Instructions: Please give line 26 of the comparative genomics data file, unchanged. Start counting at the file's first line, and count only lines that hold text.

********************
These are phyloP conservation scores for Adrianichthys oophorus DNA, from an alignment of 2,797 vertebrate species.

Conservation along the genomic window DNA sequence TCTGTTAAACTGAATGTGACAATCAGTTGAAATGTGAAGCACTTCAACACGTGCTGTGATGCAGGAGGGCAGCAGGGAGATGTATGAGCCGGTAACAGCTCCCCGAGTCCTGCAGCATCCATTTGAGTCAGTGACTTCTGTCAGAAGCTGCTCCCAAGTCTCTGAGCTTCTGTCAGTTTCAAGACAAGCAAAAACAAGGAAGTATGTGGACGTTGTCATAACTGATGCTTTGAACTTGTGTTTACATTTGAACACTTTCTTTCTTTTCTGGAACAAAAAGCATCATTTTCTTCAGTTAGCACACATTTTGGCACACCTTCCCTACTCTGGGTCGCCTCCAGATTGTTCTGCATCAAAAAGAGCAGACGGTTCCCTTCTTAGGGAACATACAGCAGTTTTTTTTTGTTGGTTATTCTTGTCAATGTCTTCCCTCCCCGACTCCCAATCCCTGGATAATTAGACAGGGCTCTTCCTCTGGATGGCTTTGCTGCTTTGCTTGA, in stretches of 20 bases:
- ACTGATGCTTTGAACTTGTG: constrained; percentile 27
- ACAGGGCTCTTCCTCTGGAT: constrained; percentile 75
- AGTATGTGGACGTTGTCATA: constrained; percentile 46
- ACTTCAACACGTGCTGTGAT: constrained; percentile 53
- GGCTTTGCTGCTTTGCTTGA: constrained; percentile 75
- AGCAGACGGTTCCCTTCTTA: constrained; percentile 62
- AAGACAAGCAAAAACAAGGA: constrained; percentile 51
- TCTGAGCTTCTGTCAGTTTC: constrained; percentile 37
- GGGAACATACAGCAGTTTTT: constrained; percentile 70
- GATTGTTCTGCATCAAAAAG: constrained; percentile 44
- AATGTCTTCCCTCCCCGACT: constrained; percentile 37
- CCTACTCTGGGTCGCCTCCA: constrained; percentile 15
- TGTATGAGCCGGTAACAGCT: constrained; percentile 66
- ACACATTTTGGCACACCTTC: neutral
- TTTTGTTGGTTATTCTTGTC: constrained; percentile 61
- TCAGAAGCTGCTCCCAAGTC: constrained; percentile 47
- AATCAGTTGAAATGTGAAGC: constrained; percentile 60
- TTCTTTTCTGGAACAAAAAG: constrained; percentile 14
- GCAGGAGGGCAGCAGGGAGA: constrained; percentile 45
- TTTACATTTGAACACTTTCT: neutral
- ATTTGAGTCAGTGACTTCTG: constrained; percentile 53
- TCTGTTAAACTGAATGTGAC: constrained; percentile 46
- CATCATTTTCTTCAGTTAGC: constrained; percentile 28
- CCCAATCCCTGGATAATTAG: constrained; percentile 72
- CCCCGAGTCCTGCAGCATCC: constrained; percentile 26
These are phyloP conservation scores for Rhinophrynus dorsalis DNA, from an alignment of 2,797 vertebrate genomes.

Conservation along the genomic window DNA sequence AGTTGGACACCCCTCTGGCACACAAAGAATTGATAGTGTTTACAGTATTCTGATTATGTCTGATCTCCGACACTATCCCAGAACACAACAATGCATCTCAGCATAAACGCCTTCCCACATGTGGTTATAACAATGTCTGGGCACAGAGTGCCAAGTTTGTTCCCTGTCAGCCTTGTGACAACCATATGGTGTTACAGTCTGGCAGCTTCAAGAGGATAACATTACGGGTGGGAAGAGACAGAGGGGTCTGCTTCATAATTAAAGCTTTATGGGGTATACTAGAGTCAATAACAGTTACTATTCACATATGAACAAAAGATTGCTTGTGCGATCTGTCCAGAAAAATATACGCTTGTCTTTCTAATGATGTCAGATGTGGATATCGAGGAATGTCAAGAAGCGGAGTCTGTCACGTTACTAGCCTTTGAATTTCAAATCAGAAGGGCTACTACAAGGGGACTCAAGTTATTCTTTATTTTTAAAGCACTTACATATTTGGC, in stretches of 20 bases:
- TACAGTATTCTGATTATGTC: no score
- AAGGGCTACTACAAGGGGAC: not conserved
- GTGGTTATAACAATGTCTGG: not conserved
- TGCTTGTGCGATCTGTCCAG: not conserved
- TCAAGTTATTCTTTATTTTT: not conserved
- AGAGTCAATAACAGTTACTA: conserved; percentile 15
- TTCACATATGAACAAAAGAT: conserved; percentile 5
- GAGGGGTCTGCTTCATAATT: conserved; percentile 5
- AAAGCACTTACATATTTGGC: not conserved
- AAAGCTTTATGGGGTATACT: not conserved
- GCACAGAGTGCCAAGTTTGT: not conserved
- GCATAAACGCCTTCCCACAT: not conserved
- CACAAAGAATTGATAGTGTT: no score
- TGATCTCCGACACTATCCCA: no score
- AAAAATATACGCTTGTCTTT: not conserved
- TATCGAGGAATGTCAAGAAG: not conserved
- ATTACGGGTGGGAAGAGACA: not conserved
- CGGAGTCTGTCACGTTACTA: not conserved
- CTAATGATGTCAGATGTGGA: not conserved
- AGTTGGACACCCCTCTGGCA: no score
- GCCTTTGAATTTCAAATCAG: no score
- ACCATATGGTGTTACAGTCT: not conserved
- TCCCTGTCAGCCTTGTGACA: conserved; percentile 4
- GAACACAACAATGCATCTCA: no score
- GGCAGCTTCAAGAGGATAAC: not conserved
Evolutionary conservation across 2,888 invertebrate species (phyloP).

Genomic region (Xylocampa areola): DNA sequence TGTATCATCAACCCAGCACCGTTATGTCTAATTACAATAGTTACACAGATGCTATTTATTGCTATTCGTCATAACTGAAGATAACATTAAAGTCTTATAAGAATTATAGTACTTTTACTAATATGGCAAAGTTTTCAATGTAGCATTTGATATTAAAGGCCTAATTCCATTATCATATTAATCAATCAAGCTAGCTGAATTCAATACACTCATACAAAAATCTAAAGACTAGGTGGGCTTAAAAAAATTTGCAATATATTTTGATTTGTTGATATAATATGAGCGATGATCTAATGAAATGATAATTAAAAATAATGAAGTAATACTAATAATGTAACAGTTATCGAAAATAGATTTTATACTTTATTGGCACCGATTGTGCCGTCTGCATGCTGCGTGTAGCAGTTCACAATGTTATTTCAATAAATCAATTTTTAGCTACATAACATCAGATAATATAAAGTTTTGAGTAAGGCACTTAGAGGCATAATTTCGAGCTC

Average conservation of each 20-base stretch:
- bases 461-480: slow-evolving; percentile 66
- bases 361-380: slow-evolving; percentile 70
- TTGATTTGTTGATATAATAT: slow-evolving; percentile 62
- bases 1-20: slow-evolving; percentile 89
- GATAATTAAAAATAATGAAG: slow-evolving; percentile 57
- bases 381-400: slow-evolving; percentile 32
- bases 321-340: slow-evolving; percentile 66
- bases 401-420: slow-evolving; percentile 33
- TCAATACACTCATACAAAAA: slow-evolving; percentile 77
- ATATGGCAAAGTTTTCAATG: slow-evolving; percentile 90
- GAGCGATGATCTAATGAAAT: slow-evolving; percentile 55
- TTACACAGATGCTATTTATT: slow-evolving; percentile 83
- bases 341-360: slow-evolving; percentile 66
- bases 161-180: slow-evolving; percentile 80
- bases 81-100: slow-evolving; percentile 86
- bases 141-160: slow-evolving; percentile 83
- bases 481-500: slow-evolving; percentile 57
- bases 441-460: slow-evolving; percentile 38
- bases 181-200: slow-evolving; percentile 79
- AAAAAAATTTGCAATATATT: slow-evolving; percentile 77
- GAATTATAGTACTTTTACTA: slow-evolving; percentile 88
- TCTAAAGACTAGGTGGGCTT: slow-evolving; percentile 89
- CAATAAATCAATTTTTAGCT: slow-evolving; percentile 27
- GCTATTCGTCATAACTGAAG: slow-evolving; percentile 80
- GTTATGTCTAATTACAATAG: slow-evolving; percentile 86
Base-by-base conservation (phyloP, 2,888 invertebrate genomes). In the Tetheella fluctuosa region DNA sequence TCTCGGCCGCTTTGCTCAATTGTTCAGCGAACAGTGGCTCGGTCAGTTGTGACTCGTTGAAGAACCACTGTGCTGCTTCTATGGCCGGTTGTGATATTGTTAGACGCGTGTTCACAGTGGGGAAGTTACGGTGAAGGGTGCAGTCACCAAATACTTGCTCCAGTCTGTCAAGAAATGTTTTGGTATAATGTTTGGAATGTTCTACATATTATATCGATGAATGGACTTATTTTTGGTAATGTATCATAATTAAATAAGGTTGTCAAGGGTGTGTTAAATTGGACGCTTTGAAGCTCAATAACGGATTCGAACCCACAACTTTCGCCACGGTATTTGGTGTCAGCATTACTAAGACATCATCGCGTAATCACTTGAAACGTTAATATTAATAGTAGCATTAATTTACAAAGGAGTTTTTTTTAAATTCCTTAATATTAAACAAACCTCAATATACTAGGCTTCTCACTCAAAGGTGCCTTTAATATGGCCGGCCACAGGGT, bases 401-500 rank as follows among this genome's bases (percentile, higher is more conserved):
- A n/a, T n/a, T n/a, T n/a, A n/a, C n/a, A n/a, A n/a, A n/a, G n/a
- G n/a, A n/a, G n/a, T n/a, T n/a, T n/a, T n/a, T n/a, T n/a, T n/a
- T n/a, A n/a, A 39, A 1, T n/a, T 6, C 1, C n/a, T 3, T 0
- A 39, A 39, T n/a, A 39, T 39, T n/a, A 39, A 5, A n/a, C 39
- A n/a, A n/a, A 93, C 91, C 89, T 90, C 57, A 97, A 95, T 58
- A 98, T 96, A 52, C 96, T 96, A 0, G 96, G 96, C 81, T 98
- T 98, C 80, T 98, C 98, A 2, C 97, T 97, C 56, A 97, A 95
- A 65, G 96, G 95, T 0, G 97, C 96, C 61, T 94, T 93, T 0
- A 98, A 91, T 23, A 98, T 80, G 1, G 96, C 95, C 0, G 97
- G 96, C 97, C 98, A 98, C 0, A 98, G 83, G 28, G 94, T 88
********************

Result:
- CCCAATCCCTGGATAATTAG: constrained; percentile 72